|Prowse Point Military Cemetery, Belgium.|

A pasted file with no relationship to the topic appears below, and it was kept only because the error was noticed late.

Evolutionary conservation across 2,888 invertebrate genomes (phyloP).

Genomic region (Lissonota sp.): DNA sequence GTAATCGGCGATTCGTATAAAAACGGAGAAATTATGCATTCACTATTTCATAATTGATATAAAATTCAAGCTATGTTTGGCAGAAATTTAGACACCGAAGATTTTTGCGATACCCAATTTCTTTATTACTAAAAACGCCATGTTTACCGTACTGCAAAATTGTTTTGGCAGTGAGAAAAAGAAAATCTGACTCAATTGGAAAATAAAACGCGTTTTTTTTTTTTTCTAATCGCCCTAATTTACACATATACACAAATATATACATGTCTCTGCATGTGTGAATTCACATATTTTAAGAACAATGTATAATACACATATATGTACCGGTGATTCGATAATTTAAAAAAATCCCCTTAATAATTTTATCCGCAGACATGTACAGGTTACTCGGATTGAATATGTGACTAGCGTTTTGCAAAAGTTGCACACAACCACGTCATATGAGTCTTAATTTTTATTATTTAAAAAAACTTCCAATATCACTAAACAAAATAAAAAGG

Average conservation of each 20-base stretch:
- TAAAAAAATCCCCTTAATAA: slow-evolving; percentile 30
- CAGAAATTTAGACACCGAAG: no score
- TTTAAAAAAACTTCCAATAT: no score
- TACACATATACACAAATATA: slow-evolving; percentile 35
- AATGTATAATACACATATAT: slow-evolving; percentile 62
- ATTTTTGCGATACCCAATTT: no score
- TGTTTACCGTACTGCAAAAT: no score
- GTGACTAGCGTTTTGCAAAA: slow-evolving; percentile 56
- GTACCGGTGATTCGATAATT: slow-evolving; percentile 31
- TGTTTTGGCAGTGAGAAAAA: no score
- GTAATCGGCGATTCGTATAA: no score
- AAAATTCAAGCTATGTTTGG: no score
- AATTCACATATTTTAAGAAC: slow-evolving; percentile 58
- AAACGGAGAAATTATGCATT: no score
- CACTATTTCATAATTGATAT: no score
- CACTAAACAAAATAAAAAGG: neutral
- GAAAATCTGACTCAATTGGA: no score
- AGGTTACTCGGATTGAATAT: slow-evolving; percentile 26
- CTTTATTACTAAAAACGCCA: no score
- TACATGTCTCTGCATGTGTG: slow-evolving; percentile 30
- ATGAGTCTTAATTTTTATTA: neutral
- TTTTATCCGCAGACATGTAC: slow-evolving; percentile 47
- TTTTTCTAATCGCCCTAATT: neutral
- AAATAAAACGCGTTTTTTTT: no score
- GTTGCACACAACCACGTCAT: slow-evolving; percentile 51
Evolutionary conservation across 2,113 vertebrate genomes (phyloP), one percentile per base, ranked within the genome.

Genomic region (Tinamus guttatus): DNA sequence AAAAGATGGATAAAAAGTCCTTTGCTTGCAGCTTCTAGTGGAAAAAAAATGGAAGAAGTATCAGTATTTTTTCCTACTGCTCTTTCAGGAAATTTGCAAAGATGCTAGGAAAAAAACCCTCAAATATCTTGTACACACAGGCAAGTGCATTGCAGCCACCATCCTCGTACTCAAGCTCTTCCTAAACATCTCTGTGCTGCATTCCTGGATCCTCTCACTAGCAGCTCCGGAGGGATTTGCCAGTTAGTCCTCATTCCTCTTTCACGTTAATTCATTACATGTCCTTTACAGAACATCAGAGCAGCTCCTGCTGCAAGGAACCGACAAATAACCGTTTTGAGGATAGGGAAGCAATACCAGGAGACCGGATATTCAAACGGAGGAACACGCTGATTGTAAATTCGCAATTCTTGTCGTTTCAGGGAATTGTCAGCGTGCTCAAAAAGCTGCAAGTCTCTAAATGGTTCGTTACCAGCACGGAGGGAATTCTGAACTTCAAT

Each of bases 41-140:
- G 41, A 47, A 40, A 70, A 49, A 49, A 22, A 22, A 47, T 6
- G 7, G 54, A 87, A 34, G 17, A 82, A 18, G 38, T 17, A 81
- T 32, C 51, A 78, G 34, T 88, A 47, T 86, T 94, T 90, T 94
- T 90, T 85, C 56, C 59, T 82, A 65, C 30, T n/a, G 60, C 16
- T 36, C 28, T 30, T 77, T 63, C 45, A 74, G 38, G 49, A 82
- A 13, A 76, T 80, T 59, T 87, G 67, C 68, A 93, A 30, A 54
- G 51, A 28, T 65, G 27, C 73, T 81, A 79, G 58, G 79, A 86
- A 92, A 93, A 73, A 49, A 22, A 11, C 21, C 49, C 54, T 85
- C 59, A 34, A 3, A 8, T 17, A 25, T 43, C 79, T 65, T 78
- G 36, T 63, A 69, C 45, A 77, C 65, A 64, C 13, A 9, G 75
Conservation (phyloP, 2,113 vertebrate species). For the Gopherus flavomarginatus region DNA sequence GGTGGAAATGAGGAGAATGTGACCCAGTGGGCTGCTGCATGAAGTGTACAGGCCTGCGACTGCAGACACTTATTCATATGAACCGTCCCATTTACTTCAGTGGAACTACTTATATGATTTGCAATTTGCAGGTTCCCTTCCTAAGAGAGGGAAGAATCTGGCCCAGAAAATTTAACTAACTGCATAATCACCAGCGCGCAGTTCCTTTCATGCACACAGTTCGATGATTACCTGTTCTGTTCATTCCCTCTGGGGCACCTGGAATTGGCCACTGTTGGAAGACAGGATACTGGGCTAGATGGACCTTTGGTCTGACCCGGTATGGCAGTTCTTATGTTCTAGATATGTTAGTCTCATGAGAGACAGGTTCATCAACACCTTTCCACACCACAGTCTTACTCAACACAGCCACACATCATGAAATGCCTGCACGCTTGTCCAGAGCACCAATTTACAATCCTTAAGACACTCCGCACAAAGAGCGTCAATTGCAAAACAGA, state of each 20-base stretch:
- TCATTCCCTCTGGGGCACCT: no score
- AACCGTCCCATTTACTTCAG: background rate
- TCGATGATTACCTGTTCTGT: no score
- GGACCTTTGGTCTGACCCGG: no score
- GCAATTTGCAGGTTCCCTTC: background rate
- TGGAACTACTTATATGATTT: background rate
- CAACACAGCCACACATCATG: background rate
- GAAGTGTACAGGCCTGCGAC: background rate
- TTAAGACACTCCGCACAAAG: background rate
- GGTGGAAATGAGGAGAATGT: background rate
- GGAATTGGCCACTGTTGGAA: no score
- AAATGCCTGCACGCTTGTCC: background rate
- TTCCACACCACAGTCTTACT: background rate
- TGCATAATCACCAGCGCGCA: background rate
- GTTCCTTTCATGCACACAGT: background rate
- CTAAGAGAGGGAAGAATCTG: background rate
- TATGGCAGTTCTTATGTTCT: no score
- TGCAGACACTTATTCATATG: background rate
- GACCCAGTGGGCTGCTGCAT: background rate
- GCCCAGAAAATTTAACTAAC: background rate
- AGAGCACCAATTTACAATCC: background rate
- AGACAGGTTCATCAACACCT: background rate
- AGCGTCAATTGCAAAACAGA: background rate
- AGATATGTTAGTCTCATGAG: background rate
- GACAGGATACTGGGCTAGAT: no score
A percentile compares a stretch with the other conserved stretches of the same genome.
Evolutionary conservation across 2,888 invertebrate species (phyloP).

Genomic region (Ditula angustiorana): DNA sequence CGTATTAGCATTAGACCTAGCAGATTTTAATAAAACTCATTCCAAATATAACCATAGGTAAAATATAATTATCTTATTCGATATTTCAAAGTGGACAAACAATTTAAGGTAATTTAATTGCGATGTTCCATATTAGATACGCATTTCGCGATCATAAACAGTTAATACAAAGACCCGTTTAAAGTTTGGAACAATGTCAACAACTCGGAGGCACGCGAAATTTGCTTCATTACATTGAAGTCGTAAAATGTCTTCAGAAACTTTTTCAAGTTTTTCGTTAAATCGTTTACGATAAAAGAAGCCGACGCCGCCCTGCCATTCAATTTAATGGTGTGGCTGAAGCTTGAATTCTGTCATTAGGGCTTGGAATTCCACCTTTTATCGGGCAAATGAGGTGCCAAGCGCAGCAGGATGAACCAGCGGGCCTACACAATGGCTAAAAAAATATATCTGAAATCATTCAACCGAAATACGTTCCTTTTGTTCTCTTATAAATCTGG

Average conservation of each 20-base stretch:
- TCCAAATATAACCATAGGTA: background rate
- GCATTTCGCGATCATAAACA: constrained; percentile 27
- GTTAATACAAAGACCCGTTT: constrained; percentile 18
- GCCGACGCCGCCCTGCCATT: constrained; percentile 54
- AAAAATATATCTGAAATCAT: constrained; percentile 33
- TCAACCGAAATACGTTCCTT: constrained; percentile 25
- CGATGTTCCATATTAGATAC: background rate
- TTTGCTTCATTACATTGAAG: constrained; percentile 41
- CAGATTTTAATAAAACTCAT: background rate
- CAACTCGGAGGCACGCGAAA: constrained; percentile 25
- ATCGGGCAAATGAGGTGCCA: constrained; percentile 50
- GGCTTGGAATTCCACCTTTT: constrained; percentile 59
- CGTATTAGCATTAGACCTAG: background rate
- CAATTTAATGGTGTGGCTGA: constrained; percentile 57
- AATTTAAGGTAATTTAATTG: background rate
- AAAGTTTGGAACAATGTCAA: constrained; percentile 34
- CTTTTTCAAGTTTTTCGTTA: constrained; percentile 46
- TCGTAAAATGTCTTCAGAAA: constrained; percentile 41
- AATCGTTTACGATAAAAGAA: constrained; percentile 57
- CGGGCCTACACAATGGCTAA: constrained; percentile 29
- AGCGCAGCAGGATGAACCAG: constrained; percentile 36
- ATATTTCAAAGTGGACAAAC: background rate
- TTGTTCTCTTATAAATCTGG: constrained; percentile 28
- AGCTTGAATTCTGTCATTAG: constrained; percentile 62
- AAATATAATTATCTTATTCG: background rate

Each of these men was Irish-born and resided in Ireland, yet fought as a member of the British Forces, a service of duty which sometimes stood in stark opposition to the Irish Nationalist sentiments within his respective family. This apparent contradiction existed within many Irish families. Over 210,000 Irishmen volunteered for service with the British forces during WW1, in addition to the 50,000 Irishmen already serving in the regular army and reserve at the outbreak of the war. Many of those Irish who were fortunate enough to return from the battlegrounds of Europe came home disillusioned, and went on to fight against the British as part of the Irish Volunteers. Many did not return at all. According to a report issued by the office of the Taoiseach (the Irish equivalent to Prime Minister), at least 35,000 Irish citizens died fighting for Britain. The National War Memorial in Ireland puts the number at 49,400. From the Dublin recruits alone, some 5,000 of the 25,000 men who enlisted lost their lives on the battlefields of Europe.